A credit card is a thin rectangular piece of plastic or metal issued by a bank or financial services company that allows cardholders to borrow funds with which to pay for goods and services with merchants that accept cards for payment. Credit cards impose the condition that cardholders pay back the borrowed money, plus any applicable interest, as well as any additional agreed-upon charges, either in full by the billing date or over time.
In addition to the standard credit line, the credit card issuer may also grant a separate cash line of credit (LOC) to cardholders, enabling them to borrow money in the form of cash advances that can be accessed through bank tellers, ATMs, or credit card convenience checks. Such cash advances typically have different terms, such as no grace period and higher interest rates, compared with those transactions that access the main credit line. Issuers customarily preset borrowing limits based on an individual’s credit rating. A vast majority of businesses let the customer make purchases with credit cards, which remain one of today’s most popular payment methodologies for buying consumer goods and services.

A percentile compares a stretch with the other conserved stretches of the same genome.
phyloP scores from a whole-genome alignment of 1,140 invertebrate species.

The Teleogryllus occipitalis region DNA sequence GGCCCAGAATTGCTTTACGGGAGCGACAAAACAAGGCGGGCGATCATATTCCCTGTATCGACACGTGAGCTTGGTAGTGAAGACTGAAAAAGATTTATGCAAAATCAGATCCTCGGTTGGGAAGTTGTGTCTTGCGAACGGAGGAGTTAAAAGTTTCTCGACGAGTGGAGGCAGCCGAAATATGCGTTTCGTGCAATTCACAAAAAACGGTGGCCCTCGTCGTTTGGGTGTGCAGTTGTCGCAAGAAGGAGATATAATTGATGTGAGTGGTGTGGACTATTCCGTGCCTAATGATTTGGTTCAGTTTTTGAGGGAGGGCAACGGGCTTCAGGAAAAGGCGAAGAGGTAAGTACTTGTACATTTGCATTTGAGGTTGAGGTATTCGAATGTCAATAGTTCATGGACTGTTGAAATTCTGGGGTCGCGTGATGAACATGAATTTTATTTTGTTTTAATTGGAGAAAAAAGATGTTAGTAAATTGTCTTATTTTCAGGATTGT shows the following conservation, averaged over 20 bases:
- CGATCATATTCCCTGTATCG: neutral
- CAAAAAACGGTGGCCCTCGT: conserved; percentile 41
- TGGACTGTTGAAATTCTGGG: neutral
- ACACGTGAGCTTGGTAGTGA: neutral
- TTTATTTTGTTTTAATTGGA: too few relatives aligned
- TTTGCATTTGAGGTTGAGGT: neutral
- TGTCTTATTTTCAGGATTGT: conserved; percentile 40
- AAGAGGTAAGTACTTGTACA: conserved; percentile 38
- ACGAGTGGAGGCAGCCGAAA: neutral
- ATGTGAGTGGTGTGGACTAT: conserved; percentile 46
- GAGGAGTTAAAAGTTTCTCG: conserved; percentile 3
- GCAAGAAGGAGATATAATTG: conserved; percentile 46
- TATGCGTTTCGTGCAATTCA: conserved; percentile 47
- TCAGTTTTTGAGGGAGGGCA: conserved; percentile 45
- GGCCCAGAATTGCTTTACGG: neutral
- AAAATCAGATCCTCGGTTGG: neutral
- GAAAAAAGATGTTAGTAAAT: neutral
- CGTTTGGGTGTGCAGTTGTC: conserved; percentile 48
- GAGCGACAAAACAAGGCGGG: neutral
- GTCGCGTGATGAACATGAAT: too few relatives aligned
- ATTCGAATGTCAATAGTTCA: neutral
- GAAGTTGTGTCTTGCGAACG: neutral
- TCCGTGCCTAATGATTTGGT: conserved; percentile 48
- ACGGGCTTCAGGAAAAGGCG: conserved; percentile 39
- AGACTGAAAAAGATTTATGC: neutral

Credit cards are plastic or metal cards used to pay for items or services using credit.
Credit cards charge interest on the money spent.
Credit cards may be issued by stores, banks, or other financial institutions and often offer perks like cash back, discounts, or reward miles.
Secured credit cards and debit cards offer options for those with little or bad credit.